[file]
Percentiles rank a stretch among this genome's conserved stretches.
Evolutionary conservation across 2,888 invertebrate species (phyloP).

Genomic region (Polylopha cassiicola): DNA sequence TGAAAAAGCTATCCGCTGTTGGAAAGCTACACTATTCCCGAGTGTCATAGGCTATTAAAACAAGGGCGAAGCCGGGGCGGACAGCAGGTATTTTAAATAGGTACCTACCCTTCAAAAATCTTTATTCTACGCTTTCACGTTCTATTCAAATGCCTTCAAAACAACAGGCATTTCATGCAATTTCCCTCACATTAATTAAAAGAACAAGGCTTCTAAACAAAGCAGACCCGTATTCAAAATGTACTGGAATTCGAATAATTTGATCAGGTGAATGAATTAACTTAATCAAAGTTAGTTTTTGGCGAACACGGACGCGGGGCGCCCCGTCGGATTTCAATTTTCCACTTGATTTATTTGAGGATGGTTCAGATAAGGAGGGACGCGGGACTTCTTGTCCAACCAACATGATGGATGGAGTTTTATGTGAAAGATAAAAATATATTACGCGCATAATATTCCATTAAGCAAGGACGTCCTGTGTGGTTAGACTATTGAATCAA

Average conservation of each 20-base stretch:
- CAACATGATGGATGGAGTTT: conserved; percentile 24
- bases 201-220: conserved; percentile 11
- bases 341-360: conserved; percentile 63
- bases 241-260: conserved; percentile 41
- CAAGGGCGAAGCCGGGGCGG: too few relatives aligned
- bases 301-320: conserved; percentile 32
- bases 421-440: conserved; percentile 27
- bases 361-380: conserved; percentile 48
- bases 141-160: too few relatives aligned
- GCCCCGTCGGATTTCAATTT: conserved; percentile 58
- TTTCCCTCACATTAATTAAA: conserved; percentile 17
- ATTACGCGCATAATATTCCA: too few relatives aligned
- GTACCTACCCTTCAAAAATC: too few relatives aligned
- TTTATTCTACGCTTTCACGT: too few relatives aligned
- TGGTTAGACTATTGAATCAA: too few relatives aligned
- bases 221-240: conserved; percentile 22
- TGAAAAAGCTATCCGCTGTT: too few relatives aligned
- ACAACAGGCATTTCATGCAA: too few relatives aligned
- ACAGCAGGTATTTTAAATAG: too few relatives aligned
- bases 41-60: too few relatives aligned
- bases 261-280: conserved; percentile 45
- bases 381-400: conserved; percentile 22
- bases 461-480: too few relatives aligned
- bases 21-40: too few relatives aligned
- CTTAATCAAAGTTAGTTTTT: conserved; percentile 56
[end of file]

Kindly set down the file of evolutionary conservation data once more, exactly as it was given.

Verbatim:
Percentiles rank a stretch among this genome's conserved stretches.
Evolutionary conservation across 2,888 invertebrate species (phyloP).

Genomic region (Polylopha cassiicola): DNA sequence TGAAAAAGCTATCCGCTGTTGGAAAGCTACACTATTCCCGAGTGTCATAGGCTATTAAAACAAGGGCGAAGCCGGGGCGGACAGCAGGTATTTTAAATAGGTACCTACCCTTCAAAAATCTTTATTCTACGCTTTCACGTTCTATTCAAATGCCTTCAAAACAACAGGCATTTCATGCAATTTCCCTCACATTAATTAAAAGAACAAGGCTTCTAAACAAAGCAGACCCGTATTCAAAATGTACTGGAATTCGAATAATTTGATCAGGTGAATGAATTAACTTAATCAAAGTTAGTTTTTGGCGAACACGGACGCGGGGCGCCCCGTCGGATTTCAATTTTCCACTTGATTTATTTGAGGATGGTTCAGATAAGGAGGGACGCGGGACTTCTTGTCCAACCAACATGATGGATGGAGTTTTATGTGAAAGATAAAAATATATTACGCGCATAATATTCCATTAAGCAAGGACGTCCTGTGTGGTTAGACTATTGAATCAA

Average conservation of each 20-base stretch:
- CAACATGATGGATGGAGTTT: conserved; percentile 24
- bases 201-220: conserved; percentile 11
- bases 341-360: conserved; percentile 63
- bases 241-260: conserved; percentile 41
- CAAGGGCGAAGCCGGGGCGG: too few relatives aligned
- bases 301-320: conserved; percentile 32
- bases 421-440: conserved; percentile 27
- bases 361-380: conserved; percentile 48
- bases 141-160: too few relatives aligned
- GCCCCGTCGGATTTCAATTT: conserved; percentile 58
- TTTCCCTCACATTAATTAAA: conserved; percentile 17
- ATTACGCGCATAATATTCCA: too few relatives aligned
- GTACCTACCCTTCAAAAATC: too few relatives aligned
- TTTATTCTACGCTTTCACGT: too few relatives aligned
- TGGTTAGACTATTGAATCAA: too few relatives aligned
- bases 221-240: conserved; percentile 22
- TGAAAAAGCTATCCGCTGTT: too few relatives aligned
- ACAACAGGCATTTCATGCAA: too few relatives aligned
- ACAGCAGGTATTTTAAATAG: too few relatives aligned
- bases 41-60: too few relatives aligned
- bases 261-280: conserved; percentile 45
- bases 381-400: conserved; percentile 22
- bases 461-480: too few relatives aligned
- bases 21-40: too few relatives aligned
- CTTAATCAAAGTTAGTTTTT: conserved; percentile 56